Ignorance of our heritage returns us to the level of primitives ceaselessly reinventing the wheel, particularly in political and moral matters. Or else it fosters the emergence of that quintessentially modern character, the arrogant rationalist proudly proclaiming the sovereignty of his fictitious “autonomous” reason. As both Burke and Hayek so eloquently warned, however, the rationalistic hubris of such persons, which leads them cavalierly to dismiss the “wisdom of the ages,” is a grave threat to the preservation of civilization, which crucially depends upon the preservation of the suprarational knowledge embodied in tradition.

The political order of any society is a reflection of the values, beliefs, and character of the persons who compose it; modern Western society, no less than the polis, is man writ large. The constitutional order that is the free society aims to permit its members freedom to pursue their self-chosen ends, in the belief that such freedom is indispensable to the realization of human potential. No society can endure, let alone flourish, without a certain degree of order. Since a free society seeks to minimize governmental coercion, and thus the external imposition of order, its order must come from within. A free society thus places special demands on its members: they must be both internally self-governing and willing to observe those moral and political rules that alone permit the common good to prevail over partisan and special interest. Moreover, since a free society encourages people to pursue their own ends, the quality and tone of such a society are utterly dependent upon the quality of its members’ aims.

All of these factors point toward the crucial significance of education to both the preservation and tenor of a free society. Freedom has proved so fragile historically because the demands it makes on human beings are so severe. Freedom requires a large measure of self-restraint: freedom demands that we do not violate our neighbors, either individually or through the collective process that is politics. Without the willingness to pursue our ends within moral and legal bounds, to defer to the higher moral and political law that is the substance of constitutionalism, freedom-under-law degenerates into license, politics into the war of all-against-all. Although it goes against the grain of the prevailing “modern liberal” ideology, one cannot escape the fact that the formation of character through moral education, a process in which family, religion, formal study, imitation, practice, and mystery all play significant roles, is the sine qua non of the free society.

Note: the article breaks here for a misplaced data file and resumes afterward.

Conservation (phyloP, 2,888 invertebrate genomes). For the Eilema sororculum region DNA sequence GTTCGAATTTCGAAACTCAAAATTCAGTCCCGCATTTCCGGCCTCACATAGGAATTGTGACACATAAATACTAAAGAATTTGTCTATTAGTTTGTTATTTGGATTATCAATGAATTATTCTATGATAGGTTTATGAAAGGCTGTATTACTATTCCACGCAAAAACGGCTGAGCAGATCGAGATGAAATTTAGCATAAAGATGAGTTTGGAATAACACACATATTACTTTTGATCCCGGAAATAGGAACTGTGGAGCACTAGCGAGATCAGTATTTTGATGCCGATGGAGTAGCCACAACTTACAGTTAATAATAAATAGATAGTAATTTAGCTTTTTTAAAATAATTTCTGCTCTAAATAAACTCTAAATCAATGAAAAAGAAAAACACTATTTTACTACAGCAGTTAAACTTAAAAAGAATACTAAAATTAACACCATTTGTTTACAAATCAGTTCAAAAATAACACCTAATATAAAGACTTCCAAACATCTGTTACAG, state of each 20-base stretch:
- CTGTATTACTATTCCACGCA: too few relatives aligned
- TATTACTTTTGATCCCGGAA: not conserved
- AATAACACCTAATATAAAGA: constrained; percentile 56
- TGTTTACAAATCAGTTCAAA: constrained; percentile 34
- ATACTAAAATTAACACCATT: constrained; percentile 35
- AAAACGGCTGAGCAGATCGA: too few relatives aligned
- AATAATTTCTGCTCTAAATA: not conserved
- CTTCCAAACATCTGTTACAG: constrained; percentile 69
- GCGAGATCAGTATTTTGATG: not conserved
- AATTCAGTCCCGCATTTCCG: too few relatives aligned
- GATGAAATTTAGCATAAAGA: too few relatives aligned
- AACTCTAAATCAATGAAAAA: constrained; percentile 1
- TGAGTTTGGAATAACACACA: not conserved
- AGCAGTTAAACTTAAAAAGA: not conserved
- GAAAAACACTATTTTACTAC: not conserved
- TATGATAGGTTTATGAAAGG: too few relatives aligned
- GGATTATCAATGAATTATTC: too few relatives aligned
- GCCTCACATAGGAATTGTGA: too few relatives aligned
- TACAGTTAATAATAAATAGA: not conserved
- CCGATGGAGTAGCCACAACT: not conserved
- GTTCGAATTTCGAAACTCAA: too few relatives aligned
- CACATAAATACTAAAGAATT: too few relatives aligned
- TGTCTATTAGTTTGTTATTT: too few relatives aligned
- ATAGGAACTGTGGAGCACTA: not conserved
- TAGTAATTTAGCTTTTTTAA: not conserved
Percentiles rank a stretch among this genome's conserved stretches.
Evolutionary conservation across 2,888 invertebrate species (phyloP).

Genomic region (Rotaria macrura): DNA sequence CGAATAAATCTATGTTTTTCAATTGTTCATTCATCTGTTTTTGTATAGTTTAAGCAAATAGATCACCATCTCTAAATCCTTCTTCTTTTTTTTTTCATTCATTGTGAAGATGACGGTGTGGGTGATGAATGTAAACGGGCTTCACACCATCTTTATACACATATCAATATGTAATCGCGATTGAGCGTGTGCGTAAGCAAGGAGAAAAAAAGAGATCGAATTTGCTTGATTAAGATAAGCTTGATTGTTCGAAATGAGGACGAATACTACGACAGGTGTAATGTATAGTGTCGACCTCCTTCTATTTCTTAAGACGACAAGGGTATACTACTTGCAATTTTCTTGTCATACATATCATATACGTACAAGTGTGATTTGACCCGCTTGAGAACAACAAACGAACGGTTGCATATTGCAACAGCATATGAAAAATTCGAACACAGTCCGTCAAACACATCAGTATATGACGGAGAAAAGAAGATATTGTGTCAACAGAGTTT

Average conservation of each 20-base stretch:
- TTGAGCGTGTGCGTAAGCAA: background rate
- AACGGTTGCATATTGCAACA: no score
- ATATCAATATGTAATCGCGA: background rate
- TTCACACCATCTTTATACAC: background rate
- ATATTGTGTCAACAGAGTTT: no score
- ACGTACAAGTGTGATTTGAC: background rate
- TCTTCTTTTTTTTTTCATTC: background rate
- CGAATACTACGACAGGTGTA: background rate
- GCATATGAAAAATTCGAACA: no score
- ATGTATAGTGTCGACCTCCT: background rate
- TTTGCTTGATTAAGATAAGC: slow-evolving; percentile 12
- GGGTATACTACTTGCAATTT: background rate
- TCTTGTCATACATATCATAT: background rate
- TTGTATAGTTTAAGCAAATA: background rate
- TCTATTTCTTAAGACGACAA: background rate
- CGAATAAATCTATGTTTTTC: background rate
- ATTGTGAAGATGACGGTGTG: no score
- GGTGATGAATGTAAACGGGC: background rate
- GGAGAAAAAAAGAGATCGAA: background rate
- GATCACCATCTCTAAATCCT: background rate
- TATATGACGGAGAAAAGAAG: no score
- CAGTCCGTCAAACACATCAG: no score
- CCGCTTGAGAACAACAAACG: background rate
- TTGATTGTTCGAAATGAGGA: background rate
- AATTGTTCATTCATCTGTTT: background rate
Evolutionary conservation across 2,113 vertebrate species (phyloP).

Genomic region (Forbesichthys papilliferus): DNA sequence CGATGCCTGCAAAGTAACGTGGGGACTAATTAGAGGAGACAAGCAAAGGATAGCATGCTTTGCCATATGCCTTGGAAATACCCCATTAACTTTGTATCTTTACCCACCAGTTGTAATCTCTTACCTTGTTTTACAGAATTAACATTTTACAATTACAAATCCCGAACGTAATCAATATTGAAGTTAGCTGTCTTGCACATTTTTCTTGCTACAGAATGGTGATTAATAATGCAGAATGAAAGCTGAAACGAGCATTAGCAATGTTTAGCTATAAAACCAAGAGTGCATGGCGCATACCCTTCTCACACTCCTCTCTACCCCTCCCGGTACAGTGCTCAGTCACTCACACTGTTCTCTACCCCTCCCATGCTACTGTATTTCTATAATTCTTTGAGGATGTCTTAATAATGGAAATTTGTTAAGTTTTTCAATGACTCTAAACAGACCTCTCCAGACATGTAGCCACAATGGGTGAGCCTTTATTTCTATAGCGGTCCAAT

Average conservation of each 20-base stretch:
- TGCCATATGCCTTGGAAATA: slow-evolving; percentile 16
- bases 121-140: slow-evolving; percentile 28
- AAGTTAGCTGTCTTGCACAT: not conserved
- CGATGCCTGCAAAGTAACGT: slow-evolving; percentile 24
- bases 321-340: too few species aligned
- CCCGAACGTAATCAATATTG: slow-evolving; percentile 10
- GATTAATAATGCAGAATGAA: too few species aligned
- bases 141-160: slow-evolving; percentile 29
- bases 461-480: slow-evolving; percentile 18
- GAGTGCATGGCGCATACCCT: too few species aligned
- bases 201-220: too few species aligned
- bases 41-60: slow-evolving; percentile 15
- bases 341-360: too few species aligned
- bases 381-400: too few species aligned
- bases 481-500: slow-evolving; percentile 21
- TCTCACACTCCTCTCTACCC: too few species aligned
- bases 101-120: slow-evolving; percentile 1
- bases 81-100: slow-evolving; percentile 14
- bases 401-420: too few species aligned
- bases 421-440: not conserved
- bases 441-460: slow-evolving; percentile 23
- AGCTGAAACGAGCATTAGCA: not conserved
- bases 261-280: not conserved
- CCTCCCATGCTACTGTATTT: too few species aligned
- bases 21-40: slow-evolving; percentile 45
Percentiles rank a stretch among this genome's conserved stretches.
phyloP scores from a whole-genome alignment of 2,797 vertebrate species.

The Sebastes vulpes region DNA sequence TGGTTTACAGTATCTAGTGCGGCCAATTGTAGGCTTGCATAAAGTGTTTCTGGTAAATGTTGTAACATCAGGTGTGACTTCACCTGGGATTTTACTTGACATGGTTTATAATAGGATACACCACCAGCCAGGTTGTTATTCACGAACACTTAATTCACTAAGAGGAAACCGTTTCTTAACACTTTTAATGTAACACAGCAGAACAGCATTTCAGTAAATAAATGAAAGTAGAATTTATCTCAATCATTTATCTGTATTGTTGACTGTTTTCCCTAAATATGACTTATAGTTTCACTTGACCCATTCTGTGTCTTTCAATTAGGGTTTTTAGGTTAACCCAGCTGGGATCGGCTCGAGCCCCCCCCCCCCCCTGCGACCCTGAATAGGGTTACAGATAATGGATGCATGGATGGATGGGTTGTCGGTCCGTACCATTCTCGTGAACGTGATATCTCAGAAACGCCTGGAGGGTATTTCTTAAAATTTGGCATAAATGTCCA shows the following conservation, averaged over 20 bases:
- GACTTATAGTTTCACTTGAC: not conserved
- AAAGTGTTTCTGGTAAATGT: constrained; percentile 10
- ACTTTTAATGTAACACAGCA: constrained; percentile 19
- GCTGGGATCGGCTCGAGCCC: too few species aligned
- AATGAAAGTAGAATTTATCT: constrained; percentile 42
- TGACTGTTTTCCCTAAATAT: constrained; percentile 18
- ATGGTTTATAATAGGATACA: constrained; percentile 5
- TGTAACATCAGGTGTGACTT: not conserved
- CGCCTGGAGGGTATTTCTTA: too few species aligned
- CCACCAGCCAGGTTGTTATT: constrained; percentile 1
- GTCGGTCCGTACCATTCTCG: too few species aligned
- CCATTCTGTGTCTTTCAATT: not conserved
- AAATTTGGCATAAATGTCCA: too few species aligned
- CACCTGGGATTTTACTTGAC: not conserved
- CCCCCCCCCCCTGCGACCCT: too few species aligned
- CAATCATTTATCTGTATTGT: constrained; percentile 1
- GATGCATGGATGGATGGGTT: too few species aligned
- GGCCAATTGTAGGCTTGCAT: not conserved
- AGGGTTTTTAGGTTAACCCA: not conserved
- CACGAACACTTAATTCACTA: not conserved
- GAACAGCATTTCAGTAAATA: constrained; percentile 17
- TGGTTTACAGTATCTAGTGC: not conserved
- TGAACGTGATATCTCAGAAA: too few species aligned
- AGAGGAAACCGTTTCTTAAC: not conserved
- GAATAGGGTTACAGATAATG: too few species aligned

In conclusion, those of us who are concerned with preserving the hard-won fruit of individual freedom face a formidable challenge. We must make that tradition come alive again. And the only way to do so is through persuasion and personal witness, the only means suitable to the education of a free people.